In a natural state of throwing, pulling or hitting, your body works through an equally natural sequence of movement. This is often referred to as the kinematic chain.
This chain is something you began developing as a baby crawling and continued to develop as you went through an evolution of primal movement patterns. In this sequence, movement is natural, coordinated and powerful.
However, if you have been living a fairly sedentary lifestyle for some time, this chain may need some waking up; but the good news is it’s still there! In this article, my aim is to help you know how to feel and move through this natural chain of movement. It will bring your swing increased power and consistency.
“Slow down!” But are you really swinging too fast?
Before we get into the details of the power sequence, let us focus on the players who use it best – tour professionals. There is a good chance the players you see on TV create more clubhead speed and hit the ball harder than you. Yet do they look like they are swinging too fast? Not often. In fact, most of us marvel at how easily they achieve 300+ yard drives. So, what is happening in your swing when it feels rushed, and someone watching you tells you to slow down? (picture 1)
Essentially, your swing is not using the kinematic sequence, which means it is not synchronised. One zone of your body – often shoulders and arms – is overworking and, in effect, shutting down the rest of the body, which ends up feeling like and appearing to be in the way. If one part of your body/swing is stuck and getting in the way with another racing past it, the visual effect and feeling of the swing will be rushed, even though the clubhead speed may not be that fast.
So, slowing down is not necessarily what you are after, even though in the moment it appears to help. Instead, I encourage you to move dynamically, in a way that will give you maximum power but with a swing that looks and feels effortless, just like a tour pro’s. (picture 2)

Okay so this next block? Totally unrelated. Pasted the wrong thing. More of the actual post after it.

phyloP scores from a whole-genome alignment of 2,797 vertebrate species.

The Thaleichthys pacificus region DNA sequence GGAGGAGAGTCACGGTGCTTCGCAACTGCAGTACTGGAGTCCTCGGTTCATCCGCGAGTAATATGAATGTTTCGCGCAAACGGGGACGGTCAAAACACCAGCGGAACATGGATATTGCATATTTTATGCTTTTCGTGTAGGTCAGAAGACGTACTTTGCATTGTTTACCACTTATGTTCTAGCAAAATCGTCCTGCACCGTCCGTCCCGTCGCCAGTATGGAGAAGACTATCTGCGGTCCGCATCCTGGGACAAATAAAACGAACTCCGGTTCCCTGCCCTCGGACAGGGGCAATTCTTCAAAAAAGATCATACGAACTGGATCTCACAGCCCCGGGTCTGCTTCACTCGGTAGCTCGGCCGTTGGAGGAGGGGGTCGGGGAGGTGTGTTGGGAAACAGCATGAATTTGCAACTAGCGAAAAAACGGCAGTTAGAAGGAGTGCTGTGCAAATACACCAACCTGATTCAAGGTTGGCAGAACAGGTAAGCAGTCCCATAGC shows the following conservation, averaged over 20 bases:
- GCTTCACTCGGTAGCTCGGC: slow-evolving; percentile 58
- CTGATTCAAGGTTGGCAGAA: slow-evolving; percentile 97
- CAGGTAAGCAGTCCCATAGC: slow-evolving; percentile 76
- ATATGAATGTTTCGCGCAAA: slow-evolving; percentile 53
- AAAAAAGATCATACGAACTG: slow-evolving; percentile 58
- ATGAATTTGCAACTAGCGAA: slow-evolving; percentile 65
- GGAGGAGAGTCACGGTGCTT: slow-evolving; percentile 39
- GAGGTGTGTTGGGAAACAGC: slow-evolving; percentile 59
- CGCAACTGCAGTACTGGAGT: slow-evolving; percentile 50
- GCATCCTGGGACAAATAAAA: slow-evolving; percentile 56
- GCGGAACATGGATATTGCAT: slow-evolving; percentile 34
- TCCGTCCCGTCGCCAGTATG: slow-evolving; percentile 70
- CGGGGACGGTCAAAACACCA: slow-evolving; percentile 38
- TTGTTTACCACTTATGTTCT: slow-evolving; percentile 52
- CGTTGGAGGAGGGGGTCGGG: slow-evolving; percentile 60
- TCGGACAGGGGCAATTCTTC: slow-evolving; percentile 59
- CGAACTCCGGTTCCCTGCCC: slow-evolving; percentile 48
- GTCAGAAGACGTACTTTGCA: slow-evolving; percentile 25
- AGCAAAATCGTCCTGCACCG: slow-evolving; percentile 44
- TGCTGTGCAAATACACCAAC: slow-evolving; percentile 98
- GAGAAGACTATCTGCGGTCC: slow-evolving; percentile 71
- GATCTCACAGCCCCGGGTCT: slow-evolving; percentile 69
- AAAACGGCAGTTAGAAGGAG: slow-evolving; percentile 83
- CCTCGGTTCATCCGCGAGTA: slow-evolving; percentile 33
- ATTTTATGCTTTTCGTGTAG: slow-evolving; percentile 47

How to achieve optimum power
The way you are going to do this is through enhanced leg action. Just like improving your balance, developing your leg action often brings improvement in many other aspects of your technique for free. Noticing these changes has been a major reason why my coaching has focused more on movement and less on positions.
Throwing and the kinematic chain
Because the athletic throw is something we would all consider ourselves pretty much able to do, it is a useful way to demonstrate the kinematic chain that naturally exists in all of us. To create any kind of power in a throw, your body will have to create force against and from the ground, and of course it does this through the lower half of the body, triggered by the feet. The best way to learn this is to practise extremes.
Imagine how you would look throwing a ball suspended a few feet above the ground. Can you sense your legs would flap around as you try to throw with any force? Of course they would, as they look for the ground to work against. A way of experiencing a limited throw would be to lodge half of your body against a support, leaving only one side of your body free to throw. (picture 3)
Or you can fill some shoes with socks, turn them over and stand on the soles so your surface is unstable; now see how powerful your throw is. You will notice in both cases how weak the motion is.